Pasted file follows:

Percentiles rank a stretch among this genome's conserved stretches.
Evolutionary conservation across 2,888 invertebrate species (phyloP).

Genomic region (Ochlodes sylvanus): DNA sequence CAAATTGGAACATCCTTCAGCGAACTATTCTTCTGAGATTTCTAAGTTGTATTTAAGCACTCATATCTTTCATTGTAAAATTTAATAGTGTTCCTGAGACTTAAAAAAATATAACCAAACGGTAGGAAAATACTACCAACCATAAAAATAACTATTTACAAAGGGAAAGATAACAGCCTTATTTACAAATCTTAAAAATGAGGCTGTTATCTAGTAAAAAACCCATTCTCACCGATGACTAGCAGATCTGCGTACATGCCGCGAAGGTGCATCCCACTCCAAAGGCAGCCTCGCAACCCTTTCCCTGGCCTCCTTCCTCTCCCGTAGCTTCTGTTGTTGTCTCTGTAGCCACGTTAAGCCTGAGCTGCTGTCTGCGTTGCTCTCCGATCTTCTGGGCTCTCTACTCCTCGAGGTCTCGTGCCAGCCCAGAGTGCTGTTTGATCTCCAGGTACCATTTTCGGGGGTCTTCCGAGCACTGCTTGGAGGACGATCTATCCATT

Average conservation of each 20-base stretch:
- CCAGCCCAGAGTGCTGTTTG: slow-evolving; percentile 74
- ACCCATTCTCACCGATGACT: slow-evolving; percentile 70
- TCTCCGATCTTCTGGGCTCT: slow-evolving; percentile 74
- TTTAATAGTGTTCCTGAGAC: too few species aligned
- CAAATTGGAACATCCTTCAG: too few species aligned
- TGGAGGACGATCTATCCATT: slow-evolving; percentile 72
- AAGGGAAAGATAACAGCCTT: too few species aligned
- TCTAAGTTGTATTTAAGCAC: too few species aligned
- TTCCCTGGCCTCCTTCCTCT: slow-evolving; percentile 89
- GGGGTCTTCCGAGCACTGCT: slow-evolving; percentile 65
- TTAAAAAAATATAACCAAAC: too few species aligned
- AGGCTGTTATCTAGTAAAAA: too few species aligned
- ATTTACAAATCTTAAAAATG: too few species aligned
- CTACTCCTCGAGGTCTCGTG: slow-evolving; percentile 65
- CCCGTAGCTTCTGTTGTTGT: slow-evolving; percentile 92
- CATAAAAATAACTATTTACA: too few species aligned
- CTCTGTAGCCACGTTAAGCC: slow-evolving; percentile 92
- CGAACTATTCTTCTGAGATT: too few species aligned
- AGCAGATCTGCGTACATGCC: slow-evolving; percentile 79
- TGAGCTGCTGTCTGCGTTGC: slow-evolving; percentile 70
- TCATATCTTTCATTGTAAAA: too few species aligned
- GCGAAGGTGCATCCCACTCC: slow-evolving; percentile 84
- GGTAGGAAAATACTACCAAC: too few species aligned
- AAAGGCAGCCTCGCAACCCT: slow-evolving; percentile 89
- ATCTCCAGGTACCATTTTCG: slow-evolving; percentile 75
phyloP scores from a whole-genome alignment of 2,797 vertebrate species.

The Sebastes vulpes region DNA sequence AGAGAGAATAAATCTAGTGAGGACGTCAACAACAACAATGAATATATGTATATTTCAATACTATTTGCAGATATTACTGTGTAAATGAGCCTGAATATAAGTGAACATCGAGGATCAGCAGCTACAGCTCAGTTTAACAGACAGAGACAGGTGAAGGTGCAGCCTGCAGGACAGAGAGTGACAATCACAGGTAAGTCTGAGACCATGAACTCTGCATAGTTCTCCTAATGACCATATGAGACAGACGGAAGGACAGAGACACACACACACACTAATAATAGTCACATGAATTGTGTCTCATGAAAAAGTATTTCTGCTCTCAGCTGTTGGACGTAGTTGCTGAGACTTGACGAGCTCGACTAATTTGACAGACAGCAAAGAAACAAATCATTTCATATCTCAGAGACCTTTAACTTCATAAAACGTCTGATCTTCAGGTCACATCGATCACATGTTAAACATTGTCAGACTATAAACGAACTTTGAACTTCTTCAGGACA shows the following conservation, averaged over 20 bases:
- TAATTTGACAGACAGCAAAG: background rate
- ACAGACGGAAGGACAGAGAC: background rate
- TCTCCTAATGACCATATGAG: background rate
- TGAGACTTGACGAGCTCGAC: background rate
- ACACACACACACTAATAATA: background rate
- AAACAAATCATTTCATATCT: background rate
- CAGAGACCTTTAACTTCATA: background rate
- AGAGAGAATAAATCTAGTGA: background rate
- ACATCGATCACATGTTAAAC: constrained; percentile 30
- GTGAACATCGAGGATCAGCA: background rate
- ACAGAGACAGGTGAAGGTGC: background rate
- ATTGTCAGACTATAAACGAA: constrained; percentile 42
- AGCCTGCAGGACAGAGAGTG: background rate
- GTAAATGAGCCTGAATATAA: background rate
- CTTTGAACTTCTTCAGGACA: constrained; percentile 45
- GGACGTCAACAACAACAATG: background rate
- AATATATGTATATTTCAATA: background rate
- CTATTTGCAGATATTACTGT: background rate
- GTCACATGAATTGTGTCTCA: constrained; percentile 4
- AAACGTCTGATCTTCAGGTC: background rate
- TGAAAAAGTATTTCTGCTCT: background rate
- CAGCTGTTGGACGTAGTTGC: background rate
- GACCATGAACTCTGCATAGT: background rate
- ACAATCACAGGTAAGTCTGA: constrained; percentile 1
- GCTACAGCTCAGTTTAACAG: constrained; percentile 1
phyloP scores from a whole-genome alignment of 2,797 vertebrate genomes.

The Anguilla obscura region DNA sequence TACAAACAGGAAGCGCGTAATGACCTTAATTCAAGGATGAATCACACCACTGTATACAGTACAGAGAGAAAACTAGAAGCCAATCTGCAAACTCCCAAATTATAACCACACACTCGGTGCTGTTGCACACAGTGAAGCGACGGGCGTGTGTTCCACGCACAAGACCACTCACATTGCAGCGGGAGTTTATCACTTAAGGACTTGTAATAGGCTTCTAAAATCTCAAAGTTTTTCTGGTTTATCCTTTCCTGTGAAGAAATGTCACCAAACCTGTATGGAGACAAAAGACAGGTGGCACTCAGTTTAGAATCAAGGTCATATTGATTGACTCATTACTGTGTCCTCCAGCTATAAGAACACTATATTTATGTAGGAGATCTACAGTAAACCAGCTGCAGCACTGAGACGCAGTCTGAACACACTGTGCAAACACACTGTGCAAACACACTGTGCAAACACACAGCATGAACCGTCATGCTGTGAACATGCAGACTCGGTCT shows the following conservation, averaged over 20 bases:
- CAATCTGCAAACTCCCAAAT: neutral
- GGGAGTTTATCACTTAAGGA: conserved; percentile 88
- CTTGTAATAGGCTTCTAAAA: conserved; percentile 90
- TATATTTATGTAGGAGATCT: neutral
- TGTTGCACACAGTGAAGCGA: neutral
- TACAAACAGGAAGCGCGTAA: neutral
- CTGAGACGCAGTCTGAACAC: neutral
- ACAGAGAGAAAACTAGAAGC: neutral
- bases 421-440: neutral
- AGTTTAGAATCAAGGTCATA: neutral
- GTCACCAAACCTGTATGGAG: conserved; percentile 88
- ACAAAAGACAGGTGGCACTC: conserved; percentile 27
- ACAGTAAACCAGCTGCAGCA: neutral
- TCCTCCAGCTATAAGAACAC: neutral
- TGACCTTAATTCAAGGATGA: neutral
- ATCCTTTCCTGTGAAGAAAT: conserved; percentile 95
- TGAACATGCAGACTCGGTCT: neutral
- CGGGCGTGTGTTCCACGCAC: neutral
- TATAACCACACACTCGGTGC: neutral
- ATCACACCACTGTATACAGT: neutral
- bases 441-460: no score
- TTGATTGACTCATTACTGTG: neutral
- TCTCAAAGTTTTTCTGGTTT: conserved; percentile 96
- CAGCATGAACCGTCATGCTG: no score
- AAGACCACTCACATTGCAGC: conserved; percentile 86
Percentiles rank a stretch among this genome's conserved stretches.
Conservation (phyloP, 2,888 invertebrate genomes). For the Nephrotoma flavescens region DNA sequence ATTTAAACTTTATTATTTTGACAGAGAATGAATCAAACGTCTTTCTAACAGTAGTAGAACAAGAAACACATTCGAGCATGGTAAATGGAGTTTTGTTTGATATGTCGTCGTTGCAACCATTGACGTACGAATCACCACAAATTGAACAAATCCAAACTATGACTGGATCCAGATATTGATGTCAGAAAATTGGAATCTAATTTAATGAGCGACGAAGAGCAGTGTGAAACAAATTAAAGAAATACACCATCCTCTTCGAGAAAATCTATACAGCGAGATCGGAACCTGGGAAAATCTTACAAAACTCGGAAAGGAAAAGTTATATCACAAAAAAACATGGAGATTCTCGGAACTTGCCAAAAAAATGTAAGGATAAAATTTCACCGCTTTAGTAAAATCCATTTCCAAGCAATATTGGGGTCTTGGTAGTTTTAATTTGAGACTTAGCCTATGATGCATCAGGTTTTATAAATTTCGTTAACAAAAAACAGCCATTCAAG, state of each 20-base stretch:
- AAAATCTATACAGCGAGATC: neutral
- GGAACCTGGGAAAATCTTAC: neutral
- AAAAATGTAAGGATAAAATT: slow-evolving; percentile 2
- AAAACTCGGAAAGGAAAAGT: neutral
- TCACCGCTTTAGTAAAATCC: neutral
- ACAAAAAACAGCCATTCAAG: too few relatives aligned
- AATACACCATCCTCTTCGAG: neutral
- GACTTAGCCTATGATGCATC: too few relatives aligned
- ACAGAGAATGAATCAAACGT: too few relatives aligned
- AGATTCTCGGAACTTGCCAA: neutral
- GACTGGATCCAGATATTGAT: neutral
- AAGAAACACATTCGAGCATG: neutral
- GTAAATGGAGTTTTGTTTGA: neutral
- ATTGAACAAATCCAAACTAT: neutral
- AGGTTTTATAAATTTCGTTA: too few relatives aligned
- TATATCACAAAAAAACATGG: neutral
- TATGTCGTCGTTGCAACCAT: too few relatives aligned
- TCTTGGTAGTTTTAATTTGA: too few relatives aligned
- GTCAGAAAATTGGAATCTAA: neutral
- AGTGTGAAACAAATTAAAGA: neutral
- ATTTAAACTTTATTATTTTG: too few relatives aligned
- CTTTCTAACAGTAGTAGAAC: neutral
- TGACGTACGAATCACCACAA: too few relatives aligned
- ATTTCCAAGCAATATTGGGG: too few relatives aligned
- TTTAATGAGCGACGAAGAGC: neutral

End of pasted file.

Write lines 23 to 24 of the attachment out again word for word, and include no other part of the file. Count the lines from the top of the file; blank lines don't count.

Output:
- AGCAGATCTGCGTACATGCC: slow-evolving; percentile 79
- TGAGCTGCTGTCTGCGTTGC: slow-evolving; percentile 70